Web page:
Thanks to Poland’s liberal citizenship laws, thousands of people of Polish descent born in the UK, US, Canada, Australia, Argentina, Israel, South Africa and many other countries hold dual nationality and an EU passport. There are many advantages of having Polish citizenship now that Poland is a part of the European Union. With Polish citizenship, doors to living, studying and working in Europe are open.
A past article in the Australian Times states:
“Since Poland’s accession to the European Union in 2004, obtaining Polish citizenship and a Polish passport has become a very attractive proposition. Yes, it’s cool to be Polish again!”
“If you are of Polish origins, however, it means that technically you are already a Polish citizen and you can apply to have it ‘confirmed’ by proving your heritage. It doesn’t matter where you were born; what matters is who your ancestors were. You don’t even have to speak Polish.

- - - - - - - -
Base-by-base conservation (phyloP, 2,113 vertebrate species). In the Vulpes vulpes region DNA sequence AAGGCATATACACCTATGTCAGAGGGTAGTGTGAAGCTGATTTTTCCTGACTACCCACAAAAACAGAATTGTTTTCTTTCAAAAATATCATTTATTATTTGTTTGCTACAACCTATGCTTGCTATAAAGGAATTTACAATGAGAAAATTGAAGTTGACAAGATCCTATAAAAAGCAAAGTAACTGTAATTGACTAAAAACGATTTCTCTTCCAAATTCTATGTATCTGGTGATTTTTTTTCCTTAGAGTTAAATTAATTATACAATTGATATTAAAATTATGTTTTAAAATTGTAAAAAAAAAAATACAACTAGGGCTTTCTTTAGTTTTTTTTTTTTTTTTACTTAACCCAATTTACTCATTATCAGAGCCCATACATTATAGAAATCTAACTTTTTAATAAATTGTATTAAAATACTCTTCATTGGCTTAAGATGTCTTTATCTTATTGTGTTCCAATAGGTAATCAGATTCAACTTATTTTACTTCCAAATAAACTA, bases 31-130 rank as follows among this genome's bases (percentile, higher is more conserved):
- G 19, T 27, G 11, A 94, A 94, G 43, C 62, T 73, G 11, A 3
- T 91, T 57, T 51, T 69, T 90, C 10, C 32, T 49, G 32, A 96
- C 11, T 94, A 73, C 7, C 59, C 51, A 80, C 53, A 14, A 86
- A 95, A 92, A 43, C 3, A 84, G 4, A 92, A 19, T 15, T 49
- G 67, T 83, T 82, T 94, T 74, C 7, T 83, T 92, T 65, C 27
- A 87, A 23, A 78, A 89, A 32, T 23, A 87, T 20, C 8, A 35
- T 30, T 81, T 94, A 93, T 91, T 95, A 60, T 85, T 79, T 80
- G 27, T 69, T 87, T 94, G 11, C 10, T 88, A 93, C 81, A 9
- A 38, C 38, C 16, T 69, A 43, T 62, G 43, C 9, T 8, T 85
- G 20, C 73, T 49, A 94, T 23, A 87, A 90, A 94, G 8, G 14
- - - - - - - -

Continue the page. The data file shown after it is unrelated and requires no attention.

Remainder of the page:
“As the first step, people applying to the Polish authorities to have their citizenship confirmed need to establish whether their parents, grandparents or great-grand parents were Polish citizens. Normally, you only need one of your ancestors to have had Polish citizenship for you to qualify. To do that, they need to provide evidence, which can be problematic due to the passage of time, lack of documents or other events that make it difficult to prove the blood ties between applicants and their ancestors. Whilst the Polish authorities may assist with some research, the burden of proof lies with the applicants themselves and without proper documentation, cases can drag on for years.”
I suspect most genealogists with Polish ancestry can provide such evidence.
You can read the entire article at: https://tinyurl.com/eogn191018.
You can also learn a lot more about obtaining Polish citizenship in a Wikipedia article at: https://en.wikipedia.org/wiki/Polish_nationality_law.